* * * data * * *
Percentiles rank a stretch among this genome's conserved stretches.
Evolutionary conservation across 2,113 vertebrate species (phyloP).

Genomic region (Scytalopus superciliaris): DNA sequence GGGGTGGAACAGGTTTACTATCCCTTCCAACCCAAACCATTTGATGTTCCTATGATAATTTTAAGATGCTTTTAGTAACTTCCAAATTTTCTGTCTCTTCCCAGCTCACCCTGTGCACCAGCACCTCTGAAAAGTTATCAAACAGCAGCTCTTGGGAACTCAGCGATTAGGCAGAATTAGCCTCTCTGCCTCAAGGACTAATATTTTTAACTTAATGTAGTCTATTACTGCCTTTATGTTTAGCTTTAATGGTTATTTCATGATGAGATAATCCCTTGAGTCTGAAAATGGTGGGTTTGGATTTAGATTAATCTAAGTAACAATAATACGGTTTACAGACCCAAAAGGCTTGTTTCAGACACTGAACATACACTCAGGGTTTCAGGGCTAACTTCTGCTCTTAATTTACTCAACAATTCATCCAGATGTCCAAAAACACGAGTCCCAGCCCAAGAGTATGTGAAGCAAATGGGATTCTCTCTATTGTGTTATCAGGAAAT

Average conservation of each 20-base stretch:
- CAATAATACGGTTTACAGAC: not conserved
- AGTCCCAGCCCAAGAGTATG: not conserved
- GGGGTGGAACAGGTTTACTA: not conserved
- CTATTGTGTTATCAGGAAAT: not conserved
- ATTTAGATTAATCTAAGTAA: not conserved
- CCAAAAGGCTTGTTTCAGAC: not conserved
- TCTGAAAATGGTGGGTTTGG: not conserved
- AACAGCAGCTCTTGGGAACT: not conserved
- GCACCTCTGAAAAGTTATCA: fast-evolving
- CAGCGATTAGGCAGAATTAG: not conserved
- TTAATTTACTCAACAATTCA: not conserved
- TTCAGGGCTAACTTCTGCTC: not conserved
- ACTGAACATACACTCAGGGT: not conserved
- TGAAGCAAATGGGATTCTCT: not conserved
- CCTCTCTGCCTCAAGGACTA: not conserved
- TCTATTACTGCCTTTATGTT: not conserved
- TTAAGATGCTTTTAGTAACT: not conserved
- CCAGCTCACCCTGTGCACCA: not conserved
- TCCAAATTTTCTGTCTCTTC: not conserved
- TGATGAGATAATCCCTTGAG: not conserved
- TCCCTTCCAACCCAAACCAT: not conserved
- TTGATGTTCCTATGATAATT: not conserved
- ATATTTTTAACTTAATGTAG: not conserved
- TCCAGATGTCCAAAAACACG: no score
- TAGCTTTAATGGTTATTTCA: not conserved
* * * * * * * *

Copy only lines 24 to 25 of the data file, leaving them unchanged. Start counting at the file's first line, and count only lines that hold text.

- TGATGAGATAATCCCTTGAG: not conserved
- TCCCTTCCAACCCAAACCAT: not conserved